Thursday, June 20, 2013

Understanding Gifted/Talented Children Series - Pt II - Encouraging Creativity

 photo creativity.jpg

It is time for my second post in the Understanding Gifted/Talented Children series. Today will be all about encouraging creativity in our children. While I am focusing on the Gifted/Talented children, of course, this really goes for all of the children in our lives.

A lot of this post will be focusing more on ways parents can help to encourage their children's creativity. However, much of the information overlaps and is also pertinent to the classroom teacher as well.

Creativity is defined as "the ability to make something new" - this is a characteristic that is often found in the gifted child. As parents, we often see these characteristics long before our children enter school. Some children may exhibit some behaviors at a very early age that indicate they are a highly creative child. The following list is by no means a complete list but rather a sample of behaviors parents might observe.
  • adventurous
  • attracted to the unknown
  • curious
  • spontaneous
  • open to new ideas
  • attention to detail
  • rich fantasies/good imagination/daydreams
  • loves storytelling
What can a parent or teacher do to encourage and help further develop creativity in a child? There are many things that can be done. Check out this list. Again, this list is not complete, but it is a good start!
  • value and encourage expressions of creativity
  • stress openness
  • share your enthusiasm for life
  • be playful and imaginative with the child
  • allow relaxation time (Don't have every minute of everyday scheduled with activities.)
  • encourage your child's interests
  • have a sense of humor
  • respect your child's ideas and interests
  • have some "family fun"
  • put emphasis on achievement, not grades (I know we have to have the grades..don't emphasize all the time.)
Specific Ideas for Encouraging Creativity

All of the following ideas are great for parents to use in the home and some of these carry over to inside the classroom. So teachers, you aren't being "let off the hook" so to speak!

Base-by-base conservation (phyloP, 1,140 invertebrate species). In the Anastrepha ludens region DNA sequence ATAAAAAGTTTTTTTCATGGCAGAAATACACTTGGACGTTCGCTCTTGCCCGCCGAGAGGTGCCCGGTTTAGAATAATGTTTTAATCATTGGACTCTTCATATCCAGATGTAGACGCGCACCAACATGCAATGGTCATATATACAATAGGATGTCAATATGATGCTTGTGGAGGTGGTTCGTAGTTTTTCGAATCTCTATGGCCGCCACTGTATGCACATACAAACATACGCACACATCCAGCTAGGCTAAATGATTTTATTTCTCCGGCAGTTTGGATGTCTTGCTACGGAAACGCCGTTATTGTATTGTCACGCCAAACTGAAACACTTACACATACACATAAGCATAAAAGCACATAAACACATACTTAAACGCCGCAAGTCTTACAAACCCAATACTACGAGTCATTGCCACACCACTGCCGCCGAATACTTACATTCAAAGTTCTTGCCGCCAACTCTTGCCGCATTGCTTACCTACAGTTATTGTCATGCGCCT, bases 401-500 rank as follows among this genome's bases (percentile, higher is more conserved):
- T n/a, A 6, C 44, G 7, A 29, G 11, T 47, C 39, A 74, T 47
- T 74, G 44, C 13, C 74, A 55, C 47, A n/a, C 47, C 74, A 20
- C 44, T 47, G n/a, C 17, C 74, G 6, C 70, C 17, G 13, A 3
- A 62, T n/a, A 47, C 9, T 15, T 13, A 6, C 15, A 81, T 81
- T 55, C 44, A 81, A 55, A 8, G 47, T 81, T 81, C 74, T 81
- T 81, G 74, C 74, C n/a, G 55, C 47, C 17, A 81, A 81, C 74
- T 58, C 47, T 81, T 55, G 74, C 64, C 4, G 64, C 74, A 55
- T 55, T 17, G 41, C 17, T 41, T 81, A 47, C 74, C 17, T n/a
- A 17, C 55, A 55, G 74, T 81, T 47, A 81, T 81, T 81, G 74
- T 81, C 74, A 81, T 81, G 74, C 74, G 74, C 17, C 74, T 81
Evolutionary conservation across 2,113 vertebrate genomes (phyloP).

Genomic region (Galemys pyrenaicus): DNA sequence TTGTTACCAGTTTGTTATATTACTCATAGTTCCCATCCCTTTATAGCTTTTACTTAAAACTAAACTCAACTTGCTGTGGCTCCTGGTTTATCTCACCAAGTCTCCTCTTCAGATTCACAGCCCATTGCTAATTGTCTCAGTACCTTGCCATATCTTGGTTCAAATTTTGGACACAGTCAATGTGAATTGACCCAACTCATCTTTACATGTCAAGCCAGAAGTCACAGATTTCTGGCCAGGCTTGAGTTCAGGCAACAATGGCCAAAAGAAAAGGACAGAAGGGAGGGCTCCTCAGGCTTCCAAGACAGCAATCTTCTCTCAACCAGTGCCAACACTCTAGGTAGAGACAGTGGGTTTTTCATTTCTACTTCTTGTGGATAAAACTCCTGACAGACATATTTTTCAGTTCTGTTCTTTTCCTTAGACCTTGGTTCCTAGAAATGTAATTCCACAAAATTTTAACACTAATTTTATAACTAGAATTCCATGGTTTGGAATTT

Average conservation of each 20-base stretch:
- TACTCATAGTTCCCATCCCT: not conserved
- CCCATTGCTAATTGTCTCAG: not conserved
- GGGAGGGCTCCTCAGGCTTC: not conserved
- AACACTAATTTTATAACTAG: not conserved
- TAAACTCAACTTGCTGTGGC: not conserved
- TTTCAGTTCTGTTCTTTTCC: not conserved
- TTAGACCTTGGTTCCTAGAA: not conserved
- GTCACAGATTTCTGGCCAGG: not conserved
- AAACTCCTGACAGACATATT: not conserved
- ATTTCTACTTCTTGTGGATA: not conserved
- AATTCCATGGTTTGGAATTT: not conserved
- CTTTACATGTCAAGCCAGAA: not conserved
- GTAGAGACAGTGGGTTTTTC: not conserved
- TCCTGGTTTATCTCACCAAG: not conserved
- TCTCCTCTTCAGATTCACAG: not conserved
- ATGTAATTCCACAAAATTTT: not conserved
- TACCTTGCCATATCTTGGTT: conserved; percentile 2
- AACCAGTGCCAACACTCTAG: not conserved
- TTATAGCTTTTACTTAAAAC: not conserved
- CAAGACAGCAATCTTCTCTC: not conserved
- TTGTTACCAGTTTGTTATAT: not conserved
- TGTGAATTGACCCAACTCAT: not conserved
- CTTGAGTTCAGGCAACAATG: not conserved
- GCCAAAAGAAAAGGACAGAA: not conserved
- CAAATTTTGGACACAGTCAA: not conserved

• give your child a place at home where they can have works "in progress"
  • provide materials for making things (this can be as simple as tape, scissors, aluminum foil, empty boxes, recyclable materials, etc.)
  • provide opportunities for lessons in music, art, drama, dance, etc. - BUT - make sure this is something that your child WANTS to pursue - not you
  • take trips to museums, concerts, shows - arrange for your child to meet the artist/performer
  • display your child's work proudly
  • look for after-school and summer programs
  • model and teach that hard work, practice, and perseverance are all part of being creatively successful - BUT please be careful NOT to pressure
  • model your problem-solving (think aloud)
  • praise your child's creativeness in a genuine manner
  • allow your child to have "quiet time" for when he/she needs time to think, write, read, draw, practice, etc.
Again - I know some of these suggestions seem more geared toward parents. But, TEACHERS - you can certainly turn some of these suggestions around and make them work inside the classroom setting as well. Lets be sure to encourage the creativity of our children.

If you would like more information on encouraging creativity:  Growing Up Creative: Nurturing a Lifetime of Creativity by Teresa Amabile.  

You can find the first post in this series located HERE.

Please share your ideas and suggestions about how to encourage creativity in children in the comments section. I am always looking for new ways to help my students.


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